Wilson area bald eagle dies from lead toxicity

Pema the bald eagle that later died. Courtesy Cape Fear Raptor Center

ROCKY POINT, N.C. (WNCN) – A bald eagle died from lead toxicity on Sunday and there is a new message for hunters, according to the Cape Fear Raptor Center.

The bald eagle named Pema, was brought to the Pender County center back on January 14 after she was found by another rehabilitation group in a field adjacent to Lake Wilson.

Scott Shimp, the center’s rehabilitation director, told CBS North Carolina that Pema had neurological signs that indicated lead toxicity and the level was so high the center could not get an exact reading.


The next day, Pema went into surgery and had seven lead pellets removed. Some of them were the size of a typical BB and others were a grain of sand.

Lead amounting to a grain of sand is enough to take an eagle down, said Shimp.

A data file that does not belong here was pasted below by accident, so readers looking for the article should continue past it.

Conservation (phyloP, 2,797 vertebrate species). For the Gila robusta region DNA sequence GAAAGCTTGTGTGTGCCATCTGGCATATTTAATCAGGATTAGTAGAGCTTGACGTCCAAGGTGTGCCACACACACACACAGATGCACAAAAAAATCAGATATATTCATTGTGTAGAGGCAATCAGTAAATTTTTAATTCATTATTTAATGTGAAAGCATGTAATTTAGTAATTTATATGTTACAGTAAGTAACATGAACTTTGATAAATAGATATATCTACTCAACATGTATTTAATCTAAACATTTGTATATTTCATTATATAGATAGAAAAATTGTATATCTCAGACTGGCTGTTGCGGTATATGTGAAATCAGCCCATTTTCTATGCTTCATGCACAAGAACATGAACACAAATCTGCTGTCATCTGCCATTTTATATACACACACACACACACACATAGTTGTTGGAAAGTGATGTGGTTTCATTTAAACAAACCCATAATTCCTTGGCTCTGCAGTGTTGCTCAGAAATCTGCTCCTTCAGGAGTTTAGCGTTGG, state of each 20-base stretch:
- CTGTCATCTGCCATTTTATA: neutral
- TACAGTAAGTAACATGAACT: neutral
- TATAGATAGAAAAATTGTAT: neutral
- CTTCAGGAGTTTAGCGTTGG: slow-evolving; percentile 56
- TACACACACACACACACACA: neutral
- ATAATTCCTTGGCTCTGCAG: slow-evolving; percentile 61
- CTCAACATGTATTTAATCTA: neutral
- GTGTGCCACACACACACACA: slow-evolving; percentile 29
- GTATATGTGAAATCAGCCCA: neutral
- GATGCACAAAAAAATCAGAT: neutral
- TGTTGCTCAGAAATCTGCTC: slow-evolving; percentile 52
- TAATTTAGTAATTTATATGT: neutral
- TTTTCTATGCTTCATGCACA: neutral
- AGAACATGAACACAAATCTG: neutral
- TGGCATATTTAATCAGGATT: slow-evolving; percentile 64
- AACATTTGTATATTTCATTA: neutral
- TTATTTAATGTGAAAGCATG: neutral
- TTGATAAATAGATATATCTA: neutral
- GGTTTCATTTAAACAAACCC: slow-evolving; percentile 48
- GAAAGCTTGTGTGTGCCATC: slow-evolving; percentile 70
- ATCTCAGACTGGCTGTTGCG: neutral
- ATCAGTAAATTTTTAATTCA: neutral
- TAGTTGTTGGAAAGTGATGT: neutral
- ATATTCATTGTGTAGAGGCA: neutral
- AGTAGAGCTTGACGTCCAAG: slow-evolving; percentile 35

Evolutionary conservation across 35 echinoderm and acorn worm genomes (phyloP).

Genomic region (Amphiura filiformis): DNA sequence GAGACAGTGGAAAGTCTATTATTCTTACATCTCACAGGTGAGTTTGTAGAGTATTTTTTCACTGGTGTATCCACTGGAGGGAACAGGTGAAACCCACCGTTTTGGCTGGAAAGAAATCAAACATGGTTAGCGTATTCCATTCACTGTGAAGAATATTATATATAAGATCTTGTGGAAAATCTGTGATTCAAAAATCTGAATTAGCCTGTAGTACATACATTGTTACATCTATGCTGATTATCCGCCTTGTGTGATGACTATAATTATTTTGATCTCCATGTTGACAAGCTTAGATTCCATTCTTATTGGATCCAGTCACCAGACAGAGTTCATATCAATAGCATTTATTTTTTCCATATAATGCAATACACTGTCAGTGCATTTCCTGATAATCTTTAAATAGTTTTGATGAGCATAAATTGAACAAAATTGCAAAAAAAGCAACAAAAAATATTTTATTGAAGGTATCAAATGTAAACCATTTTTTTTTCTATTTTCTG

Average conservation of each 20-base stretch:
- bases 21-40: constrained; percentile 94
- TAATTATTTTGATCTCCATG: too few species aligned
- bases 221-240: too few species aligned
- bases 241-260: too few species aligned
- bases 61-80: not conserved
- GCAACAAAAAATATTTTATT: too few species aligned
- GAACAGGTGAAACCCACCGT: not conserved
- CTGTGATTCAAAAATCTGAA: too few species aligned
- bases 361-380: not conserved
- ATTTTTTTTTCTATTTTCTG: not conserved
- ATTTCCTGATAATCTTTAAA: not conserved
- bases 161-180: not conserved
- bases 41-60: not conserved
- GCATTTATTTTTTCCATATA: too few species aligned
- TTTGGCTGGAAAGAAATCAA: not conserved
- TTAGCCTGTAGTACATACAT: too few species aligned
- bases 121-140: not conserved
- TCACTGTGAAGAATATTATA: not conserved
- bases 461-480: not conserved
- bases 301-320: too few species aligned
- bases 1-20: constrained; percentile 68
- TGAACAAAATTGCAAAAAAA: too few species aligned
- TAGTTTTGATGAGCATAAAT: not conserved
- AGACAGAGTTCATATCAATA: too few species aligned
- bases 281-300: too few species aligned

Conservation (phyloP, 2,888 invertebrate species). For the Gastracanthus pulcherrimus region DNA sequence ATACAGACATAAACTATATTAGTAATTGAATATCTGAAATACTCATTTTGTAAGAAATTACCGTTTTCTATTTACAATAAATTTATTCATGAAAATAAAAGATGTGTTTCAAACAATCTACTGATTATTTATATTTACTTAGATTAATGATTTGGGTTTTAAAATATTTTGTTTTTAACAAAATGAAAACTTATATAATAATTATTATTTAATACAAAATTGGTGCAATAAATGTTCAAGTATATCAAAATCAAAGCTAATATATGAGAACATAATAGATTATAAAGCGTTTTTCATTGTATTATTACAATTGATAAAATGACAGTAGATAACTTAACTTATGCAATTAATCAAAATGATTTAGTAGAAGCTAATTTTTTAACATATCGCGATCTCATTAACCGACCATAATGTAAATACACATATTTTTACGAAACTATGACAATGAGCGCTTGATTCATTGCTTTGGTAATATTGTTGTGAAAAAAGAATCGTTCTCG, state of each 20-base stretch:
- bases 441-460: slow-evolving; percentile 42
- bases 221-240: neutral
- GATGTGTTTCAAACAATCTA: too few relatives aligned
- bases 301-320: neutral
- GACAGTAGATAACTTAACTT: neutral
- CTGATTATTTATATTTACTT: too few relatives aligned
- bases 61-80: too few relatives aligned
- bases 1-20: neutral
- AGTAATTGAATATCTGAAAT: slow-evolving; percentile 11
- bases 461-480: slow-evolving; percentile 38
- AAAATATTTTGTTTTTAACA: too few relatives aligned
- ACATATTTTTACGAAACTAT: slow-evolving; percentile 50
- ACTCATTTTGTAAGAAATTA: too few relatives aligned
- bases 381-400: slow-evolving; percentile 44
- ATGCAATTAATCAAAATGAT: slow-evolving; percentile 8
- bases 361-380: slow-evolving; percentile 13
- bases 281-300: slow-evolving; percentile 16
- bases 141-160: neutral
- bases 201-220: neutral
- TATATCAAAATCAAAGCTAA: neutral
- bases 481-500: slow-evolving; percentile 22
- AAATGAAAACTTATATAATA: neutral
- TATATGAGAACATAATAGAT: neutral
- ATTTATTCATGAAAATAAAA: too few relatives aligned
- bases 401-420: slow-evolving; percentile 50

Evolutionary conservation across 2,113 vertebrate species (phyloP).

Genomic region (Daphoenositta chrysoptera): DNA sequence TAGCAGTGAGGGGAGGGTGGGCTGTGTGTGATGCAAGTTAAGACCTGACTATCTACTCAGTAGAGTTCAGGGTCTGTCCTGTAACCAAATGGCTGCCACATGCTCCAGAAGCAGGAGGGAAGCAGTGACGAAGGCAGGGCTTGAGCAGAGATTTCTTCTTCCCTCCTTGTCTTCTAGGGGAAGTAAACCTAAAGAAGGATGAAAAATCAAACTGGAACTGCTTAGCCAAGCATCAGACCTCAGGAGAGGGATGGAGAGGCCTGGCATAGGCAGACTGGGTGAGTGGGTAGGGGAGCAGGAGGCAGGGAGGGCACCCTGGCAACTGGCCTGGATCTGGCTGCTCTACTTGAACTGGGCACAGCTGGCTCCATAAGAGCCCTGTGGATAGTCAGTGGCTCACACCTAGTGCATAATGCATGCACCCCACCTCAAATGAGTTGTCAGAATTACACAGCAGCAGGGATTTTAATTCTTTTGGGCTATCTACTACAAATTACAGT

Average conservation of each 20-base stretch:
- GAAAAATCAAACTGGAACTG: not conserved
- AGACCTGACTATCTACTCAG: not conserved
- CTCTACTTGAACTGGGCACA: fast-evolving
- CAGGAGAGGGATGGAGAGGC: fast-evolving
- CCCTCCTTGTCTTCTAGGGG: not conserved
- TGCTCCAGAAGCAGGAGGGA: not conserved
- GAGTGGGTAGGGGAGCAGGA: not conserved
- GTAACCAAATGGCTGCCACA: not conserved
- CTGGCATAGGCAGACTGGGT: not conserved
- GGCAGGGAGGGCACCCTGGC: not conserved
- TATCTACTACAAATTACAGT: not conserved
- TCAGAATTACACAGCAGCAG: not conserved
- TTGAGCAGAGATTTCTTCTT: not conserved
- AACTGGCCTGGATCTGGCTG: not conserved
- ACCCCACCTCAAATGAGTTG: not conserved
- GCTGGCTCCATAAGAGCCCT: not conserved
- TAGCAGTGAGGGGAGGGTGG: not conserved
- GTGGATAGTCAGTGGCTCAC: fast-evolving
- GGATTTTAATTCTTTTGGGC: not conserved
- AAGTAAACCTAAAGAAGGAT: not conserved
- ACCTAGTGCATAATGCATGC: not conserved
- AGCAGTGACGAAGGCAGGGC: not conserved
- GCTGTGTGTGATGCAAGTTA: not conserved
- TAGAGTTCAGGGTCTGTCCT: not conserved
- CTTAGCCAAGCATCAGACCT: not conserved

She then went through treatment to try and bind the lead and take it out of her bloodstream and completed that Friday.

After seeming to rally for a bit, Pema died Sunday.

Shimp said the center has helped 21 bald eagles within the past year and 15 of them had some lead in their bloodstream.

The lead found in Pema likely came from eating deer carcasses that had lead left from a hunter’s gunshot, Shimp said.

The center supports hunting and encourages hunters to switch from using lead ammunition on wild game. It can make a human just as sick as a bird, Shimp said.

The organization gets some deer meat donated but is now scanning it to see if lead is present.

Some of the recently donated meat had a fragment of lead and was thrown out, according to Shimp.

If you wish to donate to the Cape Fear Raptor Center, you can do so here.


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